Women conquer the 2012 Olympic games

I’ve never been a sports fan. I was one of those kids who learned that a really good book could get me through professional baseball and hockey games in New York City, one of the most exciting sports cities in the country. I wasn’t easily impressed then. It took me more than a decade to actually sit up, pay attention and ask questions at baseball and hockey games and to appreciate them…once or twice a year. I have a nagging suspicion that I could have liked sports as a girl if I saw any professional athlete on the field who looked like me and who was equally and popularly celebrated for her athleticism in our culture as Yankees or Rangers players are in New York. I didn’t, and I got the message – only boys play real sports that are appreciated and worthwhile.

But I’ve always loved watching the summer Olympics solely for the reason that it’s one of the few times that I can see a diversity of female athletes competing during prime time television and getting the public attention they deserve. In no other Olympic summer games have women been so visible and spectacular than they have been in London. Aside from the Olympics every two years, we still don’t see American women athletes getting roughly the same airtime, enthusiasm and support as male athletes. Unless it’s professional women’s tennis, golf or basketball and even that’s sporadic and ignored by the majority of American sports fans. (It should also be noted that the Olympics isn’t perfect either and plays gender police in controlling the femininity of athletes in addition to its inherent nationalism.)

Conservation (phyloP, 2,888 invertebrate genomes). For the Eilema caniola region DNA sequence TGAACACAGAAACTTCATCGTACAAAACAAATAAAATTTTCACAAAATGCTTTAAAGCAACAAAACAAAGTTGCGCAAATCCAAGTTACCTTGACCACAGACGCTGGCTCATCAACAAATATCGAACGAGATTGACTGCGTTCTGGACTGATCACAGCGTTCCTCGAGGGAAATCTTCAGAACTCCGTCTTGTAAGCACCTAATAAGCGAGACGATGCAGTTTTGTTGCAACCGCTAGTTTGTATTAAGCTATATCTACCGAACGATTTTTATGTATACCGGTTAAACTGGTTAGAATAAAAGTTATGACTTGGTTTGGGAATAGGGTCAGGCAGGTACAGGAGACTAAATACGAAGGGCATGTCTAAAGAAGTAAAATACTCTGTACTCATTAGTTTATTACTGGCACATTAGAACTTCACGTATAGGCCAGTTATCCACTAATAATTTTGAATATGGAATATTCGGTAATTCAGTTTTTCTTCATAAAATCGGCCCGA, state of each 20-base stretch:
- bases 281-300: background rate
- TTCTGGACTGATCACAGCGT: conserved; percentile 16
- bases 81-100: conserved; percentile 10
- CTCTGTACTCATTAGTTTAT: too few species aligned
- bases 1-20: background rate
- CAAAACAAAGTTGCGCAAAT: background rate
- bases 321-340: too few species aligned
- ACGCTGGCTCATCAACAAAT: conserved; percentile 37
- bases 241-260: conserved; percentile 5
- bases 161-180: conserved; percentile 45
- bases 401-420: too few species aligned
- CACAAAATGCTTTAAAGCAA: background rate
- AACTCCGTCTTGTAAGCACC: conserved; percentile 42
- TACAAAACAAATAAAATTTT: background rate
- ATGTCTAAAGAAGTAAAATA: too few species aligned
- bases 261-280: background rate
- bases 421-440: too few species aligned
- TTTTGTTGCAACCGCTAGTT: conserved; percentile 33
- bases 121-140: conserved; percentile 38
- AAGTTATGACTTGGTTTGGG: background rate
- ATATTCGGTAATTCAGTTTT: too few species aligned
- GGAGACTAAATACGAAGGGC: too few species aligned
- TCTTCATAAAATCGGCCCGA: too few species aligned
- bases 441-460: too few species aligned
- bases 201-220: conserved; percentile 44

We’re at the end of the 2012 Olympic games in London and now’s a good time to celebrate how women have kicked ass and taken names. I’m focusing on the positive because for every sexist NY Times article on Lolo Jones or nice-girl-turns-mean narrative of Missy Franklin, women athletes have shown critics how great they are by setting world records and winning more medals for team U.S.A. than the men, whom they outnumber. (Click here for a list of athletes on team U.S.A. and their medals.)

This non-exhaustive list is a few of my favorite moments of women’s achievements in the 2012 games.

  1. 17 year-old Claressa  Shields beat Russia’s Nadezda Torlopova, 19-12, in the women’s Olympic middleweight final. She is the first woman to win gold in boxing. 
  2. U.S. Women’s Soccer team defeats Japan, 2-1, to win the gold! 
  3. Gabby Douglas becomes the first African-American woman to win double gold as all-around champion and team gymnastics.
  4. Afghan athlete Tahmina Kohistani competed and represented her country for the first time. 
  5. Kayla Harrison won the first gold medal in judo for the United States.

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